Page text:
15 cities and counties join green building leadership program

15 cities and counties join green building leadership program

In partnership with Bank of America, USGBC LEED for Cities certification has provided more than $2 million to accelerate action on climate change, resilience, and social equity.

Fifteen new cities and counties have been selected to participate in the US Green Building Council’s (USGBC) LEED for Cities Local Government Leadership 2022 program. The program brings together local governments from across the United States to support LEED for Cities certification efforts. It offers peer-to-peer networking opportunities, technical assistance, and access to educational resources, as well as waiver of USGBC membership and LEED registration and certification fees.

This year’s program will provide additional social equity support to participating cities and counties. Staff and consultants will produce trainings and case studies while local leaders will set tangible goals and actions that can be achieved during the program year. the LEED for Cities Quality of Life category, which covers topics such as environmental justice; civic and community engagement; public health; education; jobs and housing affordability, will provide context and structure to the effort.

Tucson, AZ is one of 15 cities and counties to join USGBC’s LEED for Cities program this year. (Photo: Adobe Stock by CheriAlguire)

The 15 local governments selected for the 2022 program represent a population of more than three million Americans and an area roughly the size of the state of Delaware. The cohort includes:

  • Amesbury, MA
  • Cape Canaveral, Florida
  • Columbia, South Carolina
  • Cutler Bay, Florida
  • Davidson, North Carolina
  • Dayton, Ohio
  • Fort Lauderdale, Florida
  • Henderson, Nevada
  • Issaquah, WA
  • Ithaca, NY
  • La Crescent, MN
  • Oakland County, Michigan
  • Reno, Nevada
  • State College, Pennsylvania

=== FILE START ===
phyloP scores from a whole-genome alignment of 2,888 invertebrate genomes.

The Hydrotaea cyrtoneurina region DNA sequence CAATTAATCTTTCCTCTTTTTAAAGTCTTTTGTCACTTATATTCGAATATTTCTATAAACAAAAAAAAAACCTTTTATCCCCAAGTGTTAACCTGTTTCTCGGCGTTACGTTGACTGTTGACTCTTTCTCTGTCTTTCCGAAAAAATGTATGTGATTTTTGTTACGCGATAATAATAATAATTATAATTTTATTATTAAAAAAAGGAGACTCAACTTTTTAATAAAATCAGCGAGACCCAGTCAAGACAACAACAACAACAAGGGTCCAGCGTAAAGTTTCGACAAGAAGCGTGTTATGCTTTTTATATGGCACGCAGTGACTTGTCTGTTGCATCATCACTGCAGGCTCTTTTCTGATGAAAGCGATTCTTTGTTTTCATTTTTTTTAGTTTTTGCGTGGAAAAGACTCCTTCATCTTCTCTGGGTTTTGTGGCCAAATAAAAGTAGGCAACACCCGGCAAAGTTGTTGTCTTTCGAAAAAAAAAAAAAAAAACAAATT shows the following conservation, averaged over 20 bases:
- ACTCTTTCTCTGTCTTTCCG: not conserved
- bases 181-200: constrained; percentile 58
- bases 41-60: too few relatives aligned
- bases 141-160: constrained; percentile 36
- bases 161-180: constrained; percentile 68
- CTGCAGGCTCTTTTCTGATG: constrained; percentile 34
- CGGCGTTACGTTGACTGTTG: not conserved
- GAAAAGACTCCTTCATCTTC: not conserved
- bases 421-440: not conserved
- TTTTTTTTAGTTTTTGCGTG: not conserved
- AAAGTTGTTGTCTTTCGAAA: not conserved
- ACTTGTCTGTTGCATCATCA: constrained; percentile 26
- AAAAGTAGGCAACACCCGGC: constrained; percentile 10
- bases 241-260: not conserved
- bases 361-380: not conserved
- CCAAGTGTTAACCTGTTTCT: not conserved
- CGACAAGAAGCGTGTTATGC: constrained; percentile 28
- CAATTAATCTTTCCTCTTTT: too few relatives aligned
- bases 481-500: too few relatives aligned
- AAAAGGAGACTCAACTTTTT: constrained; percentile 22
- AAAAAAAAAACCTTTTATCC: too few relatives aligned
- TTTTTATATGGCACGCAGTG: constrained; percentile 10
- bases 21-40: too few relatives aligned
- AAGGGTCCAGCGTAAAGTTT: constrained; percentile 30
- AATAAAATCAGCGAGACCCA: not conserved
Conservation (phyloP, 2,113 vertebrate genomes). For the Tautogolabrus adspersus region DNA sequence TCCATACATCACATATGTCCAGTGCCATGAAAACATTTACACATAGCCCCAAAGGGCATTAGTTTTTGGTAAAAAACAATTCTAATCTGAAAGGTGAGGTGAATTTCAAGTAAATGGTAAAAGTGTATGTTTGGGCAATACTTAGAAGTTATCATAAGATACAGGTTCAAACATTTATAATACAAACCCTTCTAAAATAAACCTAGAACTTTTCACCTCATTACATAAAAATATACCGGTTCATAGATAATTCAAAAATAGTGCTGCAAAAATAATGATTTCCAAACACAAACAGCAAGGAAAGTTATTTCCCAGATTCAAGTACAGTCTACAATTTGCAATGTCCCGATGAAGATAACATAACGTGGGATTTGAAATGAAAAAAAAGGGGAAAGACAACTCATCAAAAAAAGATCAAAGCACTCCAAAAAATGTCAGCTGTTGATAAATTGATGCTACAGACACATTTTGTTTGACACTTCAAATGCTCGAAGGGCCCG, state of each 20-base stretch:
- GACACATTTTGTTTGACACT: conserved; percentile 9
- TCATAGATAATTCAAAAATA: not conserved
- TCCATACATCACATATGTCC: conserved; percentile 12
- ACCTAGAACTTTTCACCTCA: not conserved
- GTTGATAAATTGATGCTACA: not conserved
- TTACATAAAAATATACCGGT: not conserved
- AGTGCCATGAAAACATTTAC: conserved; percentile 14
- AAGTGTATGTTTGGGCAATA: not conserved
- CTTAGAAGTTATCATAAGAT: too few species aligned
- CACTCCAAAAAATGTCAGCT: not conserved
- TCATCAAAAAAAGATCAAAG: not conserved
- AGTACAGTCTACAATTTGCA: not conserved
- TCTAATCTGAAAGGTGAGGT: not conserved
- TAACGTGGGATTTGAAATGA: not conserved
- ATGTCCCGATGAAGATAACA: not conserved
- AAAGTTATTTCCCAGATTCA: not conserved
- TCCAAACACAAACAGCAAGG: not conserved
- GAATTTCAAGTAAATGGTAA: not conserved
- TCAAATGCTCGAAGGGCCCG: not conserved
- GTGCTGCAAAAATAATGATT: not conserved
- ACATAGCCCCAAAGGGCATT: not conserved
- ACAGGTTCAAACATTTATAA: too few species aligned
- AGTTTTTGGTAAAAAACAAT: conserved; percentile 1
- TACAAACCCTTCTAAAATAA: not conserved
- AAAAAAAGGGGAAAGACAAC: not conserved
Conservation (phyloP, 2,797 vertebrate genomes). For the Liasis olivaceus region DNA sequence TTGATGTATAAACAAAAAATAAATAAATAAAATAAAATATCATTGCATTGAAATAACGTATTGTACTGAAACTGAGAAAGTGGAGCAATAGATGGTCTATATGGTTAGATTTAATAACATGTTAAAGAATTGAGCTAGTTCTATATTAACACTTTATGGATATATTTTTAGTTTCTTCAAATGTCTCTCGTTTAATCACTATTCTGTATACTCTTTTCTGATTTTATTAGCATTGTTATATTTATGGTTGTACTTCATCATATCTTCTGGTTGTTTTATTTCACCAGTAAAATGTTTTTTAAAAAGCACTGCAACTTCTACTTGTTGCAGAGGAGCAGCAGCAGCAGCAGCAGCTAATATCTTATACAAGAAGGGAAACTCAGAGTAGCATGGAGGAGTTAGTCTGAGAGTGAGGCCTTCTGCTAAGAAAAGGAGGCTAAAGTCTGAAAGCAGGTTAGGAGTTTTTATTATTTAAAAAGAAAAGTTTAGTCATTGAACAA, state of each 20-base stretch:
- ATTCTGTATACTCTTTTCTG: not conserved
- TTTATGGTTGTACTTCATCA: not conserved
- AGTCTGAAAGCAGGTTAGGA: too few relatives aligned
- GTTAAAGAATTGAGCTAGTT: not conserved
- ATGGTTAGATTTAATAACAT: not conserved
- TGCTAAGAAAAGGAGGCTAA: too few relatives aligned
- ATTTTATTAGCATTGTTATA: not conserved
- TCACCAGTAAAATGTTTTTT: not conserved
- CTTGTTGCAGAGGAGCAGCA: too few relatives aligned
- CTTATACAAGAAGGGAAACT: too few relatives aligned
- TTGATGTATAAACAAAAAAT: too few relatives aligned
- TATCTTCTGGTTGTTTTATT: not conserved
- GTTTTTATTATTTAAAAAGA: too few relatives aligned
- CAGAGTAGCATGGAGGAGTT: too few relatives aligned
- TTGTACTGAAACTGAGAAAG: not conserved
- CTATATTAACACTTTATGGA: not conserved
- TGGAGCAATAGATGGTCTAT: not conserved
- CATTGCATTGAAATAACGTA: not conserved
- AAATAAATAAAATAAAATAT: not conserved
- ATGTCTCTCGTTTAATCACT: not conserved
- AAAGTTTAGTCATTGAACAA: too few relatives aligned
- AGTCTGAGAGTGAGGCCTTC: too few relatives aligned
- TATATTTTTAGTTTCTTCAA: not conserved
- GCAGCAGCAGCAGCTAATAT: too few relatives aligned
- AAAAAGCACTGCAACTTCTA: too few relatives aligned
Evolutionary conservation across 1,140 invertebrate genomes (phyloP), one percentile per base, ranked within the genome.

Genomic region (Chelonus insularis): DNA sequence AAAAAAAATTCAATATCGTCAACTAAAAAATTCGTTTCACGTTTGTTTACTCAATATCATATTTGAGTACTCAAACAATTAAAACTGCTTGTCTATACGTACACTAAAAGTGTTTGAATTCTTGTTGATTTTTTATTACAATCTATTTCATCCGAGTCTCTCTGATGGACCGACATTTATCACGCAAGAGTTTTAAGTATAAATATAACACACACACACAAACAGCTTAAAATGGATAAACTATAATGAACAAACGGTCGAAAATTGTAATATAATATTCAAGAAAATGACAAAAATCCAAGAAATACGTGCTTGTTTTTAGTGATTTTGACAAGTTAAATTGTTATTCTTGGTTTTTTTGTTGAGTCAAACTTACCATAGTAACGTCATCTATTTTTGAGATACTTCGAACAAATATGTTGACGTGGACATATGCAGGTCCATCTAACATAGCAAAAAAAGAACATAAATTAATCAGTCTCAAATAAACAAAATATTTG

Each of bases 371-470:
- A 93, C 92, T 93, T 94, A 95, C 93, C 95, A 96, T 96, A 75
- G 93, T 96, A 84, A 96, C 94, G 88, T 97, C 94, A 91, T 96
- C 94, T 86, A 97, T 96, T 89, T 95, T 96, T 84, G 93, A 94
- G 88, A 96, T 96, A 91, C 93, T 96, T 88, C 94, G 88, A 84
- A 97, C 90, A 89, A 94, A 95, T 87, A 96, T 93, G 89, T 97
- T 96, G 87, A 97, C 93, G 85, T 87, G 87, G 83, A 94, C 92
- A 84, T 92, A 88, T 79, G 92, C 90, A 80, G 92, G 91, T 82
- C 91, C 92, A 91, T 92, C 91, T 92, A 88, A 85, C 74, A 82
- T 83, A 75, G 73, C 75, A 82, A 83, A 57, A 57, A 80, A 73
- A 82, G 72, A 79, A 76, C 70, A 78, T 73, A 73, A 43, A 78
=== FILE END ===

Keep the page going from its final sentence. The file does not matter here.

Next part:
• Tucson, AZ

“Local governments have the ability to make a big impact and set an example of sustainability,” said Peter Templeton, USGBC President and CEO. “This year’s cohort of cities and counties seek to create responsible and sustainable plans for natural systems, energy, water, waste, transportation and many other factors. Together with Bank of America, we look forward to these 15 localities pursuing LEED for Cities certification.

Bank of America has partnered with USGBC on the program since 2017 and has contributed over $2 million. In 2022, he raised the bar by supporting the program’s first LEED for Cities Equity Fellow, a new position at USGBC that aims to advance tangible action on social equity in every participating city or county.

Bank of America is also a longtime partner of USGBC and has been a member since 1997. Since 2011, it has provided $3.9 million in total grants to the nonprofit organization. It has also incorporated sustainability into its building design standards since 2005 and has used these standards to deliver LEED-certified workspaces throughout its global footprint. The company has more than 18 million LEED-certified square feet and aims to achieve green building certifications in 40% of its locations by 2030.

“USGBC is a leader in supporting environmentally sustainable buildings, cities and communities and we are proud to build on our partnership of more than 25 years,” said Rich Brown, environmental program director at Bank of America. “Creating thriving and resilient communities where residents have sustainable places to work and live responds to this moment for climate action and building healthy living environments.”

Today, more than 130 cities and communities have achieved LEED certification. LEED provides a framework for local governments seeking to implement strategies to address energy, water, waste, pollution and carbon. In addition to environmental factors, the rating system takes into account social and economic indicators, such as health, equity, education and prosperity. LEED helps local leaders refine metrics around initiatives; benchmark performance against their peers; and communicate and educate stakeholders on progress. The LEED for Cities and Communities rating system is flexible and can be applied to small and large cities, counties and other local governments, as well as economic areas, such as neighborhoods and business improvement districts. .

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Kevin E. Boling